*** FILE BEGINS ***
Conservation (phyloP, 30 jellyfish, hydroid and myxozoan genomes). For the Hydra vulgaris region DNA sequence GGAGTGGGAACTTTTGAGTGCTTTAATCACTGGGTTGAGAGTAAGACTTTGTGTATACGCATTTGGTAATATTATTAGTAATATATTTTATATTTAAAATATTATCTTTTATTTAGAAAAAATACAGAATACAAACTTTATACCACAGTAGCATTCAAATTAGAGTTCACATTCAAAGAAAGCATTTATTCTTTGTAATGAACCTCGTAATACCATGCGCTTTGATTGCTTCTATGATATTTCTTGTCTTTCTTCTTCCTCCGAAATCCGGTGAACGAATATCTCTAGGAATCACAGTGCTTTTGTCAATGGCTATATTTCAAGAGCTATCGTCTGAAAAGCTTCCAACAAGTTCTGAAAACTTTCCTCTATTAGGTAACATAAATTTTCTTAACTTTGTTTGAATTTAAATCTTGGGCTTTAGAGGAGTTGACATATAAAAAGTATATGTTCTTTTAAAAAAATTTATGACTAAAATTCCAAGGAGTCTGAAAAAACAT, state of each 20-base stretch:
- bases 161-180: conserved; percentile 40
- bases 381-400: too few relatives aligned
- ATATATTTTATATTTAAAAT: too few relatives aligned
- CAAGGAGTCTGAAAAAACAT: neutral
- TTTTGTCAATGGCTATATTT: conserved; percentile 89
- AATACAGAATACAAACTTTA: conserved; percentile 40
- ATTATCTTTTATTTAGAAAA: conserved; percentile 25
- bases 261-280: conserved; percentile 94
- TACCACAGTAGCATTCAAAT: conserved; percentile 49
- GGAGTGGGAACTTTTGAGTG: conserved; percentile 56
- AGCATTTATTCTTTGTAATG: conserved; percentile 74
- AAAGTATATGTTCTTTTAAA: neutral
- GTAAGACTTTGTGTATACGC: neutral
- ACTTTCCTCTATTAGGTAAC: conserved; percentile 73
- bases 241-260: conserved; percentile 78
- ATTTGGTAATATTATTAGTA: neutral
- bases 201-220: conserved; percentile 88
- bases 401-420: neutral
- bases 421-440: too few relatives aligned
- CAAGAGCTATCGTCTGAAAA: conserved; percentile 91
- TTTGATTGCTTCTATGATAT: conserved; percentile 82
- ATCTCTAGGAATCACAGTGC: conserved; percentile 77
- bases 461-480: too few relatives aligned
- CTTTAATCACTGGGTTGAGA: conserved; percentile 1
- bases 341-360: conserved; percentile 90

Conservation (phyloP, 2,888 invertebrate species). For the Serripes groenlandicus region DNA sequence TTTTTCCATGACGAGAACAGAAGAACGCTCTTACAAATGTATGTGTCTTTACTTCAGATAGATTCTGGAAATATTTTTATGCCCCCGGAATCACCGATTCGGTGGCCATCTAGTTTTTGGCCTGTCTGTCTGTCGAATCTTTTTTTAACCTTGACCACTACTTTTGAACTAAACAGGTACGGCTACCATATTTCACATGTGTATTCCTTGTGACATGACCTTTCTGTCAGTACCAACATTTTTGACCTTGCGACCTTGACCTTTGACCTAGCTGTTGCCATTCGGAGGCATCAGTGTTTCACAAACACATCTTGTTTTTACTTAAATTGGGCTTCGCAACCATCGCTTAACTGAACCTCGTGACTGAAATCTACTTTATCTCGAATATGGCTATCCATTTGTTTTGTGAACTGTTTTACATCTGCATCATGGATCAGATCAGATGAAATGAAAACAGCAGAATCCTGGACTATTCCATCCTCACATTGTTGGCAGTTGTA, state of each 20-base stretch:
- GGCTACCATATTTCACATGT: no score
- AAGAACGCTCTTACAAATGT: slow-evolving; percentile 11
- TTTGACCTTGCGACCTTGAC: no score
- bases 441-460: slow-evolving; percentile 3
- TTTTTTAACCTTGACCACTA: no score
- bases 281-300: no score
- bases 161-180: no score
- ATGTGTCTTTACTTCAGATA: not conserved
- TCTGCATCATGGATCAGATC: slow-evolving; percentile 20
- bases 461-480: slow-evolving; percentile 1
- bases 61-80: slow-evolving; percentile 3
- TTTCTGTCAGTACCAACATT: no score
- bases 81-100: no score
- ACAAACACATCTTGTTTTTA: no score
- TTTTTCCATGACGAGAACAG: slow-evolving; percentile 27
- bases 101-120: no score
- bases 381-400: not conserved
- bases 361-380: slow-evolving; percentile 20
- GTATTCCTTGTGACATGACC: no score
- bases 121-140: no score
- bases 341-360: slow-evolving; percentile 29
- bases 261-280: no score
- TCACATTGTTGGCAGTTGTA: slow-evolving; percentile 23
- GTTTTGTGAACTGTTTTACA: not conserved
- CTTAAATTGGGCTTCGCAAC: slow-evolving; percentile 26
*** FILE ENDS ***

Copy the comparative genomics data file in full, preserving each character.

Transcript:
Conservation (phyloP, 30 jellyfish, hydroid and myxozoan genomes). For the Hydra vulgaris region DNA sequence GGAGTGGGAACTTTTGAGTGCTTTAATCACTGGGTTGAGAGTAAGACTTTGTGTATACGCATTTGGTAATATTATTAGTAATATATTTTATATTTAAAATATTATCTTTTATTTAGAAAAAATACAGAATACAAACTTTATACCACAGTAGCATTCAAATTAGAGTTCACATTCAAAGAAAGCATTTATTCTTTGTAATGAACCTCGTAATACCATGCGCTTTGATTGCTTCTATGATATTTCTTGTCTTTCTTCTTCCTCCGAAATCCGGTGAACGAATATCTCTAGGAATCACAGTGCTTTTGTCAATGGCTATATTTCAAGAGCTATCGTCTGAAAAGCTTCCAACAAGTTCTGAAAACTTTCCTCTATTAGGTAACATAAATTTTCTTAACTTTGTTTGAATTTAAATCTTGGGCTTTAGAGGAGTTGACATATAAAAAGTATATGTTCTTTTAAAAAAATTTATGACTAAAATTCCAAGGAGTCTGAAAAAACAT, state of each 20-base stretch:
- bases 161-180: conserved; percentile 40
- bases 381-400: too few relatives aligned
- ATATATTTTATATTTAAAAT: too few relatives aligned
- CAAGGAGTCTGAAAAAACAT: neutral
- TTTTGTCAATGGCTATATTT: conserved; percentile 89
- AATACAGAATACAAACTTTA: conserved; percentile 40
- ATTATCTTTTATTTAGAAAA: conserved; percentile 25
- bases 261-280: conserved; percentile 94
- TACCACAGTAGCATTCAAAT: conserved; percentile 49
- GGAGTGGGAACTTTTGAGTG: conserved; percentile 56
- AGCATTTATTCTTTGTAATG: conserved; percentile 74
- AAAGTATATGTTCTTTTAAA: neutral
- GTAAGACTTTGTGTATACGC: neutral
- ACTTTCCTCTATTAGGTAAC: conserved; percentile 73
- bases 241-260: conserved; percentile 78
- ATTTGGTAATATTATTAGTA: neutral
- bases 201-220: conserved; percentile 88
- bases 401-420: neutral
- bases 421-440: too few relatives aligned
- CAAGAGCTATCGTCTGAAAA: conserved; percentile 91
- TTTGATTGCTTCTATGATAT: conserved; percentile 82
- ATCTCTAGGAATCACAGTGC: conserved; percentile 77
- bases 461-480: too few relatives aligned
- CTTTAATCACTGGGTTGAGA: conserved; percentile 1
- bases 341-360: conserved; percentile 90

Conservation (phyloP, 2,888 invertebrate species). For the Serripes groenlandicus region DNA sequence TTTTTCCATGACGAGAACAGAAGAACGCTCTTACAAATGTATGTGTCTTTACTTCAGATAGATTCTGGAAATATTTTTATGCCCCCGGAATCACCGATTCGGTGGCCATCTAGTTTTTGGCCTGTCTGTCTGTCGAATCTTTTTTTAACCTTGACCACTACTTTTGAACTAAACAGGTACGGCTACCATATTTCACATGTGTATTCCTTGTGACATGACCTTTCTGTCAGTACCAACATTTTTGACCTTGCGACCTTGACCTTTGACCTAGCTGTTGCCATTCGGAGGCATCAGTGTTTCACAAACACATCTTGTTTTTACTTAAATTGGGCTTCGCAACCATCGCTTAACTGAACCTCGTGACTGAAATCTACTTTATCTCGAATATGGCTATCCATTTGTTTTGTGAACTGTTTTACATCTGCATCATGGATCAGATCAGATGAAATGAAAACAGCAGAATCCTGGACTATTCCATCCTCACATTGTTGGCAGTTGTA, state of each 20-base stretch:
- GGCTACCATATTTCACATGT: no score
- AAGAACGCTCTTACAAATGT: slow-evolving; percentile 11
- TTTGACCTTGCGACCTTGAC: no score
- bases 441-460: slow-evolving; percentile 3
- TTTTTTAACCTTGACCACTA: no score
- bases 281-300: no score
- bases 161-180: no score
- ATGTGTCTTTACTTCAGATA: not conserved
- TCTGCATCATGGATCAGATC: slow-evolving; percentile 20
- bases 461-480: slow-evolving; percentile 1
- bases 61-80: slow-evolving; percentile 3
- TTTCTGTCAGTACCAACATT: no score
- bases 81-100: no score
- ACAAACACATCTTGTTTTTA: no score
- TTTTTCCATGACGAGAACAG: slow-evolving; percentile 27
- bases 101-120: no score
- bases 381-400: not conserved
- bases 361-380: slow-evolving; percentile 20
- GTATTCCTTGTGACATGACC: no score
- bases 121-140: no score
- bases 341-360: slow-evolving; percentile 29
- bases 261-280: no score
- TCACATTGTTGGCAGTTGTA: slow-evolving; percentile 23
- GTTTTGTGAACTGTTTTACA: not conserved
- CTTAAATTGGGCTTCGCAAC: slow-evolving; percentile 26